Crates of paints, clay and piles of colourful crafts. Looking at Abi Raymond’s tools of trade you might not guess what she does for a day job.
The Ponsonby resident works as an arts therapist for IHC’s IDEA Services, helping children and young people across Auckland with autism improve their communication and behaviour.
Arts therapy uses creative expression within a therapeutic relationship to improve a person’s physical, mental and emotional wellbeing.
There’s a lot more to it than art and drama, but at the end of the day it’s still all about fun.
‘‘Kids with autism find it really hard to communicate verbally and socially and so arts therapy offers them an alternative way of expressing themselves,’’ Raymond says.
‘‘You get to see the playfulness and the joy when they engage in the arts therapy process and the confidence that comes from it. We have so much fun.’’
Each session is tailored to suit an individual person’s needs.
Social-skills groups can use movement and drama to help young people communicate better with their peers and one-on-one sessions with visual art can improve selfexpression.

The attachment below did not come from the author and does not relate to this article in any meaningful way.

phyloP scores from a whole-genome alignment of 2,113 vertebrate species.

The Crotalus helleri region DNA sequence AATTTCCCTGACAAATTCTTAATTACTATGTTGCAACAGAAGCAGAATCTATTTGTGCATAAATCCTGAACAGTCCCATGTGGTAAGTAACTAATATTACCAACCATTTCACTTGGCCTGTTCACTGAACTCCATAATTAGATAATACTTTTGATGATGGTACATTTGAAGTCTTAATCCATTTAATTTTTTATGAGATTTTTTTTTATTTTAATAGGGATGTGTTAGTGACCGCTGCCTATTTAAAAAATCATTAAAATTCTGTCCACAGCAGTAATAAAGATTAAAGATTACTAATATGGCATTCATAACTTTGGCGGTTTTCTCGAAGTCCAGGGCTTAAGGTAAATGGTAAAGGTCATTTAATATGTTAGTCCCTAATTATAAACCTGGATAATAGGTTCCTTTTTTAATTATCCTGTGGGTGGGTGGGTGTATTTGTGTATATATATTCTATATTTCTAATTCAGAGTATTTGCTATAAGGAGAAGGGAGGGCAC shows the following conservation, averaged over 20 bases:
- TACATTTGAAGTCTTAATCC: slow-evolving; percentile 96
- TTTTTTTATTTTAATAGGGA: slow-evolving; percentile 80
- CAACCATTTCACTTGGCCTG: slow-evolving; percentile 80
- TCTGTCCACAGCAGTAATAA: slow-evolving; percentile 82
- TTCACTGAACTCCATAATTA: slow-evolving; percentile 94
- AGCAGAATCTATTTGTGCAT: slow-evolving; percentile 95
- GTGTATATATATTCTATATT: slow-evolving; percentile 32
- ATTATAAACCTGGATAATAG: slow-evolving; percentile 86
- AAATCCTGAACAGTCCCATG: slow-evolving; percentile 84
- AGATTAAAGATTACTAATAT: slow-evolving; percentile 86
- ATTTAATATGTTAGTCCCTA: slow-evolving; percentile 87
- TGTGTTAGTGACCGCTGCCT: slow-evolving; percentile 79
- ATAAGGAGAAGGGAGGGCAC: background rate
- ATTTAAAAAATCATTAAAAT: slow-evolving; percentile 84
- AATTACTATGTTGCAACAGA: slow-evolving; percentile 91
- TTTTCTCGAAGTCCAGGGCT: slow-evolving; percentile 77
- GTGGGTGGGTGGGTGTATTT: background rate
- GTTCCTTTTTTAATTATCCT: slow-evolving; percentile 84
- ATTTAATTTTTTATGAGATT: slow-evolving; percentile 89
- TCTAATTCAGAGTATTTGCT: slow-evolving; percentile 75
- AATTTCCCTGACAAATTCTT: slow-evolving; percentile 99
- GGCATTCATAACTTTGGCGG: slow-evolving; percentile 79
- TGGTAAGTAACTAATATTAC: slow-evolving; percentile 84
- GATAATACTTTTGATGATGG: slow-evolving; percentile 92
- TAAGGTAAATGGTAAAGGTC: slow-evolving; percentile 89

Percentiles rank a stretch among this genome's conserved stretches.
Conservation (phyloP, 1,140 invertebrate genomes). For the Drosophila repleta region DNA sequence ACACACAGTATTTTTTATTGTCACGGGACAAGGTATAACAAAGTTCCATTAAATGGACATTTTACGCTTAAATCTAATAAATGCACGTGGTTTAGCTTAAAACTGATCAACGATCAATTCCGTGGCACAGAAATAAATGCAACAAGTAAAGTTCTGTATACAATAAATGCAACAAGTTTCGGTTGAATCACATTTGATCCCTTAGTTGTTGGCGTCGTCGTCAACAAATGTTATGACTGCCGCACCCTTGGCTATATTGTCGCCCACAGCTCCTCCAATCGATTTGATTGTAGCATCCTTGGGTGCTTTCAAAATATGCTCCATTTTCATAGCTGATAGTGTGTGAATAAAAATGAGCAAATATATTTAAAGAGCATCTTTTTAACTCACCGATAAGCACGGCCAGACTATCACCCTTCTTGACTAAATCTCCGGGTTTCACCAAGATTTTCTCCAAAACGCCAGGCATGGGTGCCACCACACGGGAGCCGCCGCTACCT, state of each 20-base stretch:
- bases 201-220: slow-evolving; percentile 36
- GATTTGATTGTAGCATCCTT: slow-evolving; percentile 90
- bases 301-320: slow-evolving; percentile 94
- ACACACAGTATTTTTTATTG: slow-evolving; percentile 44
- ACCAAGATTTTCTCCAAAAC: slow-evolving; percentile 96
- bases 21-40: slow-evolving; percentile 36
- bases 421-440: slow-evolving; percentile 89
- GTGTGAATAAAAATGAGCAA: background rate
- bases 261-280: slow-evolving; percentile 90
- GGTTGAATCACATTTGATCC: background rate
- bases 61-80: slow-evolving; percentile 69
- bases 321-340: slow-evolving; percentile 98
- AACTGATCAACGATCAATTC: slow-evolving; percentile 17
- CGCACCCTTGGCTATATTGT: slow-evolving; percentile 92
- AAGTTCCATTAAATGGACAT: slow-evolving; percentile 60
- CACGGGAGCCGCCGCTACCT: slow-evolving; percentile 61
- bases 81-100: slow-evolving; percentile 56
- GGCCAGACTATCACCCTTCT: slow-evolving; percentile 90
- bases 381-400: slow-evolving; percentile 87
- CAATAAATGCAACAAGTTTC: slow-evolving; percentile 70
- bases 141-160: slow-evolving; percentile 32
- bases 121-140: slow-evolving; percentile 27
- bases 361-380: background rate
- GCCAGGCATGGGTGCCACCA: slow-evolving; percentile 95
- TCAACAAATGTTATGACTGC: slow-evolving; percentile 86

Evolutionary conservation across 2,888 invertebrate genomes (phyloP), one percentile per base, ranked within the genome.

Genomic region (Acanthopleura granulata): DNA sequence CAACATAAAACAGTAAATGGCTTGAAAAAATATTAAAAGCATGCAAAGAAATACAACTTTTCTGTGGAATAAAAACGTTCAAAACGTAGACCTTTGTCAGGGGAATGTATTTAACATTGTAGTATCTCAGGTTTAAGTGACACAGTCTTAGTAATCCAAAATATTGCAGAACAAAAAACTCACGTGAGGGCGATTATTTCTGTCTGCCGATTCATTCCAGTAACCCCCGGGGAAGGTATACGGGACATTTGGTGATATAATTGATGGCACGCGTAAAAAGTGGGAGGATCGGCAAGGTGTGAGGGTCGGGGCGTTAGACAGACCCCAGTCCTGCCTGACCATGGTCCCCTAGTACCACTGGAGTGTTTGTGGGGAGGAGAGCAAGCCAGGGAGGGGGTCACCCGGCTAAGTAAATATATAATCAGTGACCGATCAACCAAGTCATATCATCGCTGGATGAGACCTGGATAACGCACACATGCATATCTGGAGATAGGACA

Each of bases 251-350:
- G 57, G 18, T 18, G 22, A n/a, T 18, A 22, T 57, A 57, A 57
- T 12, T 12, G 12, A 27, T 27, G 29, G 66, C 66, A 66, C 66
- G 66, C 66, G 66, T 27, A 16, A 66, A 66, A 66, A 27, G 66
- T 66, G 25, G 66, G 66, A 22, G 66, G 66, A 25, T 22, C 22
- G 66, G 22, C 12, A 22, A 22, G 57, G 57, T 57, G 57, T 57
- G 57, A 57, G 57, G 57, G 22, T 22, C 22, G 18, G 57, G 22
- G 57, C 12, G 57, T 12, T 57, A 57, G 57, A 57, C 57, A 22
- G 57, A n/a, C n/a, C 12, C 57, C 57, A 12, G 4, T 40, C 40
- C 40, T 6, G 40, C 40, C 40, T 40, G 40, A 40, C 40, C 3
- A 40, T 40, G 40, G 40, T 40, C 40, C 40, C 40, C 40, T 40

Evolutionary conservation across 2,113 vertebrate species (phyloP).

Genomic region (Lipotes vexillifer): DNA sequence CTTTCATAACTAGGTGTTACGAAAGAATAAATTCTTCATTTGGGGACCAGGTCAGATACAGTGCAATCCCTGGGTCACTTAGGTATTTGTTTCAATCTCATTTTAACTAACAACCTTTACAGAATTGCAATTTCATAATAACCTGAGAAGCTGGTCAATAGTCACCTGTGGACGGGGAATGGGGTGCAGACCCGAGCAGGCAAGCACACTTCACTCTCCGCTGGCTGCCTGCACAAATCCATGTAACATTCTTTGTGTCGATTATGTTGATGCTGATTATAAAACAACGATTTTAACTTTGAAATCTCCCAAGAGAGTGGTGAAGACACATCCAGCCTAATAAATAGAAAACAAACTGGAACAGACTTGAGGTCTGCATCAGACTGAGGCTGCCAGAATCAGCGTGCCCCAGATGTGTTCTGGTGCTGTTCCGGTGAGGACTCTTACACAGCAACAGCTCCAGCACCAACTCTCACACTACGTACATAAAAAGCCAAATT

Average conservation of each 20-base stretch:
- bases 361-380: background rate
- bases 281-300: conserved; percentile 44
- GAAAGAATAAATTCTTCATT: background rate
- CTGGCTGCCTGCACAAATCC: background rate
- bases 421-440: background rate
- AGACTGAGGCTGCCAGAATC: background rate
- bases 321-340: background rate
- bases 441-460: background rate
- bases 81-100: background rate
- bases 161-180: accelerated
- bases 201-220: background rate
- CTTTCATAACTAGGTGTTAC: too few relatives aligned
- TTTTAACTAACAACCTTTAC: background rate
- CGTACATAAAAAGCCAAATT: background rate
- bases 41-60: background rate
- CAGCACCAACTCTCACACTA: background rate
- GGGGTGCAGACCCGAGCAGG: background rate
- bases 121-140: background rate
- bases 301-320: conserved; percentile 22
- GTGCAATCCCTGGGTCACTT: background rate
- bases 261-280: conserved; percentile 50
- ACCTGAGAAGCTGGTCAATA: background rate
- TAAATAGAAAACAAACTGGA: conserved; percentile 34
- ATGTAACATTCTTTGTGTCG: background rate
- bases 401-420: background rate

Arts therapy can be used to help anyone of any age, whether they’re affected by mental health issues, disability or trauma.
A creative streak, playfulness and compassion for others are all essential traits for the role, Raymond says.
‘‘I’m a creative person so it gets my creative brain working in different ways. You need to be able to communicate with people in lots of different ways because a lot of people I work with are nonverbal or maybe blind or deaf.’’
Raymond credits an inspirational art teacher at Epsom Girls Grammar with leading her down this career path.
As a 16-year-old she was struggling at school due to dyslexia, but when the late Dwariko von Sommaruga took her under her wing, Raymond discovered photography and art design.
‘‘It’s amazing how one person can have such a big impact on you, having one person believe in you, how powerful that is,’’ Raymond says.
‘‘For the first time I started doing really well and from that strength of creativity I started to feel really good about myself.’’
Raymond went on to com- plete a Master of Arts in clinical arts therapy at Whitecliffe College of Arts & Design.
‘‘My real strengths are working creatively and con- necting with people and this job is the perfect match for bringing those two things together. I can’t actually imagine doing anything else.’’